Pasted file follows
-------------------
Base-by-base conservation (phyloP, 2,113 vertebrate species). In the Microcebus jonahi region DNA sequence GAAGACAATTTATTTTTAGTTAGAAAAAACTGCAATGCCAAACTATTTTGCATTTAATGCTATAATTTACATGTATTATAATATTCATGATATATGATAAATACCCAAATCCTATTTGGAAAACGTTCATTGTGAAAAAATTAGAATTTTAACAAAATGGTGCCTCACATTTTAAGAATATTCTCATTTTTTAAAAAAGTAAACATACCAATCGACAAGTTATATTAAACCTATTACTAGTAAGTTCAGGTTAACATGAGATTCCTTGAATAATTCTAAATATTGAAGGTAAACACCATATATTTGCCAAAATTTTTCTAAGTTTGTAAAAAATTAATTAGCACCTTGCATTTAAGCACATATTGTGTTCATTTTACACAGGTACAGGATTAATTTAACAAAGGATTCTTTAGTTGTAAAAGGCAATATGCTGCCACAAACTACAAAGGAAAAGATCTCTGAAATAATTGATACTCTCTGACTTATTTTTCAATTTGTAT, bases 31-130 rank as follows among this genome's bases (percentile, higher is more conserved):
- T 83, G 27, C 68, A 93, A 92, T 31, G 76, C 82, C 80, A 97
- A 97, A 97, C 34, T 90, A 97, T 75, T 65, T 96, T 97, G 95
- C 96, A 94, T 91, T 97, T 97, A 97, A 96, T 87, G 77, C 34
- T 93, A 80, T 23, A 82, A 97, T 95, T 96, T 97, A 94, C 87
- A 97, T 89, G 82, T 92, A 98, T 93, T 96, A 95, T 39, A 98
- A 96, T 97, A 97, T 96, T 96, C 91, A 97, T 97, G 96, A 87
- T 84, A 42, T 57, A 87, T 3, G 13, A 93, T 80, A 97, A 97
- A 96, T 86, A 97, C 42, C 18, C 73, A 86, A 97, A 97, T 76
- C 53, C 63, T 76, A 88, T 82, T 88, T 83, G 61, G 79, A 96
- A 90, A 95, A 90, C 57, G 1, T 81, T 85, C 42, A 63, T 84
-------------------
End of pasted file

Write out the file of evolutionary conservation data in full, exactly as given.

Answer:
Base-by-base conservation (phyloP, 2,113 vertebrate species). In the Microcebus jonahi region DNA sequence GAAGACAATTTATTTTTAGTTAGAAAAAACTGCAATGCCAAACTATTTTGCATTTAATGCTATAATTTACATGTATTATAATATTCATGATATATGATAAATACCCAAATCCTATTTGGAAAACGTTCATTGTGAAAAAATTAGAATTTTAACAAAATGGTGCCTCACATTTTAAGAATATTCTCATTTTTTAAAAAAGTAAACATACCAATCGACAAGTTATATTAAACCTATTACTAGTAAGTTCAGGTTAACATGAGATTCCTTGAATAATTCTAAATATTGAAGGTAAACACCATATATTTGCCAAAATTTTTCTAAGTTTGTAAAAAATTAATTAGCACCTTGCATTTAAGCACATATTGTGTTCATTTTACACAGGTACAGGATTAATTTAACAAAGGATTCTTTAGTTGTAAAAGGCAATATGCTGCCACAAACTACAAAGGAAAAGATCTCTGAAATAATTGATACTCTCTGACTTATTTTTCAATTTGTAT, bases 31-130 rank as follows among this genome's bases (percentile, higher is more conserved):
- T 83, G 27, C 68, A 93, A 92, T 31, G 76, C 82, C 80, A 97
- A 97, A 97, C 34, T 90, A 97, T 75, T 65, T 96, T 97, G 95
- C 96, A 94, T 91, T 97, T 97, A 97, A 96, T 87, G 77, C 34
- T 93, A 80, T 23, A 82, A 97, T 95, T 96, T 97, A 94, C 87
- A 97, T 89, G 82, T 92, A 98, T 93, T 96, A 95, T 39, A 98
- A 96, T 97, A 97, T 96, T 96, C 91, A 97, T 97, G 96, A 87
- T 84, A 42, T 57, A 87, T 3, G 13, A 93, T 80, A 97, A 97
- A 96, T 86, A 97, C 42, C 18, C 73, A 86, A 97, A 97, T 76
- C 53, C 63, T 76, A 88, T 82, T 88, T 83, G 61, G 79, A 96
- A 90, A 95, A 90, C 57, G 1, T 81, T 85, C 42, A 63, T 84